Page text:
Continue reading “The End Of The World As We Know It: your guide to playing a survivalist in a modern game.”

Adventure Modules as Time Savers?

 

Like many GMs I find myself strapped for time with responsibilities of work to put food on the table, family events and general chores that need to be done around the household. While I enjoy running games I often look for ways to save some prep time for a game and quite frequently fall to running published adventure modules as a means to save that preparation time.

My most recent campaign is in the final stages of finishing up the Kingmaker Adventure Path from Paizo for the Pathfinder RPG system. It has been a very fun campaign so far and the players have been having a good time so far.

But I have to question whether I actually saved myself time by choosing to run a published adventure path instead of just coming up with things on my own. I frequently find myself asking this question when I run published adventures usually amidst reading through the module trying to make sure I have all the plot hooks woven into the tale straight so I don’t paint myself into a corner later on in the module or adventure path.

With published modules I inevitably end up spending a fair portion of time just making sure I have all of the plot hooks straight, fully understand the NPCs in the module and watching for areas where the players might go “off track”. With published modules there is more pressure to keep the players somewhat on the path that is set out in the module or at least be thinking of them to bring them back to it if need be.

Are these published modules really saving me that much time? I am not so sure.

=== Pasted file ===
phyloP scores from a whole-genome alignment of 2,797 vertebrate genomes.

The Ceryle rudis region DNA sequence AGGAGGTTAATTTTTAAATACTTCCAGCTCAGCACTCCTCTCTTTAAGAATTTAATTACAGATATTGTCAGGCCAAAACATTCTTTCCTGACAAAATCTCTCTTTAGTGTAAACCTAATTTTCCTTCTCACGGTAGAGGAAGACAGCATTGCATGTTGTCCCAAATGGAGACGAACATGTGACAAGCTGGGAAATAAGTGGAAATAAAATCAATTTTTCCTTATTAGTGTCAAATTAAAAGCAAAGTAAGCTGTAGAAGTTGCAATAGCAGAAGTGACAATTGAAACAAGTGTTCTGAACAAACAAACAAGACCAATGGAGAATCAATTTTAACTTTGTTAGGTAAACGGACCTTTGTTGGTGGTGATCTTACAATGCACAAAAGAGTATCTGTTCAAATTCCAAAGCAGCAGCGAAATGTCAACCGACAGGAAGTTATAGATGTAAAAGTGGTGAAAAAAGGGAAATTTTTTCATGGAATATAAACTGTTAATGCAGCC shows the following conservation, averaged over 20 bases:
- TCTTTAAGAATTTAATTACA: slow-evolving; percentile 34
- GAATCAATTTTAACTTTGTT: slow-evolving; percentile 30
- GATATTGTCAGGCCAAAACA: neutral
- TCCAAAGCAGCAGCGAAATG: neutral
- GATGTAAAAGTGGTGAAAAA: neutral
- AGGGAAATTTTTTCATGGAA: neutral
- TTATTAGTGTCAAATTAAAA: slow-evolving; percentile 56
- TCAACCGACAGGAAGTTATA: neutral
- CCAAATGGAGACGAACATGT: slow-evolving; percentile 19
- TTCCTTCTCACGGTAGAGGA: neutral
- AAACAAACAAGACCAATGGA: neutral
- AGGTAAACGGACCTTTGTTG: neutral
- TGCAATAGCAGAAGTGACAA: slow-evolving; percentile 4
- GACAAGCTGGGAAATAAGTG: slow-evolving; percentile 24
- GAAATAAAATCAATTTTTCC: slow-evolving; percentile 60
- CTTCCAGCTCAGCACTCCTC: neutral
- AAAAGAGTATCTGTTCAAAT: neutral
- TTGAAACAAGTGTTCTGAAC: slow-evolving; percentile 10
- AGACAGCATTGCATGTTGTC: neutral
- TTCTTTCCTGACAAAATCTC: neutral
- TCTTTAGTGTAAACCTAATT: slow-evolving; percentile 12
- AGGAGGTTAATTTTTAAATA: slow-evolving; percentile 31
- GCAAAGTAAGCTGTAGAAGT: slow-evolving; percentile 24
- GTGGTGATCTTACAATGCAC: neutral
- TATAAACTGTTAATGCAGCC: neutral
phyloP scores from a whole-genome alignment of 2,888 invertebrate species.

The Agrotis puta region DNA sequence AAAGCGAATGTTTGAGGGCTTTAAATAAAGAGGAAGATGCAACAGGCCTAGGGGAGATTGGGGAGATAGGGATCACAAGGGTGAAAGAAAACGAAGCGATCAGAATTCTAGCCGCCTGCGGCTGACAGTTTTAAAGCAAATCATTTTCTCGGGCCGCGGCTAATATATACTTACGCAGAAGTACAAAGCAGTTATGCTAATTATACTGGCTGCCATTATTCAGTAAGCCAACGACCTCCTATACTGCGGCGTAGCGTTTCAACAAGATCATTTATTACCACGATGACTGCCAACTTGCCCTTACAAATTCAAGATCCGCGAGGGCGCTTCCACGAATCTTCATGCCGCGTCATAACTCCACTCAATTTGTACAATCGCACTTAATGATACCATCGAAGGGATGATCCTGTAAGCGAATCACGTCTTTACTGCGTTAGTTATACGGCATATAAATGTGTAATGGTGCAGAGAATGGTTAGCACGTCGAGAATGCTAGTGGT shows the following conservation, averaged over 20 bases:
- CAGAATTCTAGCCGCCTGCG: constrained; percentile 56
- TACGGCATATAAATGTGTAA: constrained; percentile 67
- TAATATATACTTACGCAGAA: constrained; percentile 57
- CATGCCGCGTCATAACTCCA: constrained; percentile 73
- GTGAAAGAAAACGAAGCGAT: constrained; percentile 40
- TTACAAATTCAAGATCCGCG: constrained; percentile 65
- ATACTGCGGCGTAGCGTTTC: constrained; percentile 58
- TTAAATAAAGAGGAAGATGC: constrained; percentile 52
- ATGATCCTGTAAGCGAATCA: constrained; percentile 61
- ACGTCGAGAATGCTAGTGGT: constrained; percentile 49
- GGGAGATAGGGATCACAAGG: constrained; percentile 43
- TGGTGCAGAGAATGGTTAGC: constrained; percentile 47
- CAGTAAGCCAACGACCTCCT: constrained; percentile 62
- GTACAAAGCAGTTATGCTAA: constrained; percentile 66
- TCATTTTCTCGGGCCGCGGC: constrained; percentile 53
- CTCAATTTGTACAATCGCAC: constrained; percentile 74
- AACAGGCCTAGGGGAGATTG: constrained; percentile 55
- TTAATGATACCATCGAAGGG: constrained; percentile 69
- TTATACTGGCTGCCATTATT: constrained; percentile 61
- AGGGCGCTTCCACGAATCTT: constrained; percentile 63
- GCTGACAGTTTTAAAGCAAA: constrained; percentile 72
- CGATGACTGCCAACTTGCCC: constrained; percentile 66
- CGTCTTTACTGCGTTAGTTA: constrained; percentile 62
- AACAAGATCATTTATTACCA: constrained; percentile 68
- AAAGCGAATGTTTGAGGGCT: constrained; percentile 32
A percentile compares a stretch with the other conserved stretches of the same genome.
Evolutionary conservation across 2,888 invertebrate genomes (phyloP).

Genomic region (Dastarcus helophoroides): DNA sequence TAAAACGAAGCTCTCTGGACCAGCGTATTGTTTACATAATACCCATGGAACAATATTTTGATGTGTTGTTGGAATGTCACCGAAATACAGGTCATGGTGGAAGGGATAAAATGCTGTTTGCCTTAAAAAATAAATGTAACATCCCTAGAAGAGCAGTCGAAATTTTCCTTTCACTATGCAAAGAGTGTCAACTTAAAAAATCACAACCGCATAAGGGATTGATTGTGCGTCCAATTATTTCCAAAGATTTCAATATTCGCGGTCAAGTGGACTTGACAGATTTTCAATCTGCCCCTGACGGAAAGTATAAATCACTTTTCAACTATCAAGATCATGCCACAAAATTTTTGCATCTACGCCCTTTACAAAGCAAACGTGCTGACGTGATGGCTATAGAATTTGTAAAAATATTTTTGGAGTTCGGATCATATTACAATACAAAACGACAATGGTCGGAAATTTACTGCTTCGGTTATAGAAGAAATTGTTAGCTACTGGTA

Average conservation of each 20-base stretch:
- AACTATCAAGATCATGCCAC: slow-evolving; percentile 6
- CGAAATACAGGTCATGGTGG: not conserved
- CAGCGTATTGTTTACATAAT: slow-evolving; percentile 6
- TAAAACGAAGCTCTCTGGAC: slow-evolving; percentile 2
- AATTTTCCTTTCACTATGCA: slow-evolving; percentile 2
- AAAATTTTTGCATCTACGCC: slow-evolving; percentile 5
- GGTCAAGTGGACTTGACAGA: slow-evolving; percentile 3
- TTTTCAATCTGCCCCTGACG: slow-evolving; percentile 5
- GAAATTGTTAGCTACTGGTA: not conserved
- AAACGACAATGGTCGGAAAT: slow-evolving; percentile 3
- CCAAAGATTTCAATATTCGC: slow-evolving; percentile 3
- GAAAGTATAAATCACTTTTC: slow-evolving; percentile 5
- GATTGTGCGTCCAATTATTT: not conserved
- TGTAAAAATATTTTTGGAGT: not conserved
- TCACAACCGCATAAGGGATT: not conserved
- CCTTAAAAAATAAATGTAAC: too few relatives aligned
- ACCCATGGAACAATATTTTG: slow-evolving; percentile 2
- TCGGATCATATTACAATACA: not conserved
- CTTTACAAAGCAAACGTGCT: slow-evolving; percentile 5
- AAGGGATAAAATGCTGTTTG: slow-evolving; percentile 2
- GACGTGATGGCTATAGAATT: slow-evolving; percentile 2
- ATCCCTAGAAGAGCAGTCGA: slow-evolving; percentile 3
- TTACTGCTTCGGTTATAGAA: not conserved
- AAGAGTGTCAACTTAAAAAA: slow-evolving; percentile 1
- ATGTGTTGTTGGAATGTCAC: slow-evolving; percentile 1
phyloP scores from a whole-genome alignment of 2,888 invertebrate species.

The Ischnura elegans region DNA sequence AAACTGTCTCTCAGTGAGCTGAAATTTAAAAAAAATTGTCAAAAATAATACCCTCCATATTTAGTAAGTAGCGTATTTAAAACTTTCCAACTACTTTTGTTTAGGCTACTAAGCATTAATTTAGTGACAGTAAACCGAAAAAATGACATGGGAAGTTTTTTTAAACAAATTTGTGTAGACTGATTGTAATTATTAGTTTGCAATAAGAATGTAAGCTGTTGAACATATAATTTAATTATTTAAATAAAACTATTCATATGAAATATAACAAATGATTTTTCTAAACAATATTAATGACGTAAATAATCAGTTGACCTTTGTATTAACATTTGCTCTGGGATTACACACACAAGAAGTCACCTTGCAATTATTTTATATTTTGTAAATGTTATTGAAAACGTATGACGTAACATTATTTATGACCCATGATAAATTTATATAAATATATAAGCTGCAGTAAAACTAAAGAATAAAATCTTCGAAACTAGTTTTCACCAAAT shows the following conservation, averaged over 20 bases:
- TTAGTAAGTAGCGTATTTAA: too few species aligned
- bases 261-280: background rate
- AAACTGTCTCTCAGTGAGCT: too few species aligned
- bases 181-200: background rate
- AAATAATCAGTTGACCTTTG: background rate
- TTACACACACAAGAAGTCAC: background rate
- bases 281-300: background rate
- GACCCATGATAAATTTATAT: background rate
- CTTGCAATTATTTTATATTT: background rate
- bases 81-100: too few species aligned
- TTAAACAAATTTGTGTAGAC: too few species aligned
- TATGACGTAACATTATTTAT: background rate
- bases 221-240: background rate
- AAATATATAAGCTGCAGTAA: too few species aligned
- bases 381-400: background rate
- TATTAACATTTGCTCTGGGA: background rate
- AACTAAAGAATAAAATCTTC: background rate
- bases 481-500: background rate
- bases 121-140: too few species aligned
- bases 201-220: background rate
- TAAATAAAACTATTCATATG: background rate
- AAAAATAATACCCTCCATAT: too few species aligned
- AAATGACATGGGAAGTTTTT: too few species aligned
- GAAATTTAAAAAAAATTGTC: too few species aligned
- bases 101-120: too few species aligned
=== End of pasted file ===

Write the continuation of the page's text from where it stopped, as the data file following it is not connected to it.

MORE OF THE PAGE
Even as a busy GM I think I might be able to run just as entertaining and certainly more fluid sessions just by crafting my own adventures in the beginning and then let the players decisions drive the game from there. I would likely choose some small section of an already established campaign setting, do my initial research on the region and then sketch out a few major happenings. Create a few power groups, a few noteworthy NPCs and then think of a few starter adventures to help get things going in the early sessions.

As those early session unfold the GM can get a better sense of what the players are after and adapt on the fly as the campaign unfolds to explore those areas more. The GM will still need to prep for sessions, but I often think the prep will have greater gains than simply trying to prepare a module that might not be hitting the areas the players want to focus on.

In addition I think I would be more relaxed during a session as well. I will have much less worry about describing an NPC wrong or doing something on the fly that contradicts something in the module later. In a world where the adventures are my own I will have that full control. I won’t have to worry as much about invalidating something that was pre-written later on in the module. This new found flexibility would likely allow me to adapt much better to the PCs as they do something unexpected or spend more time interacting with an NPC I had not expected.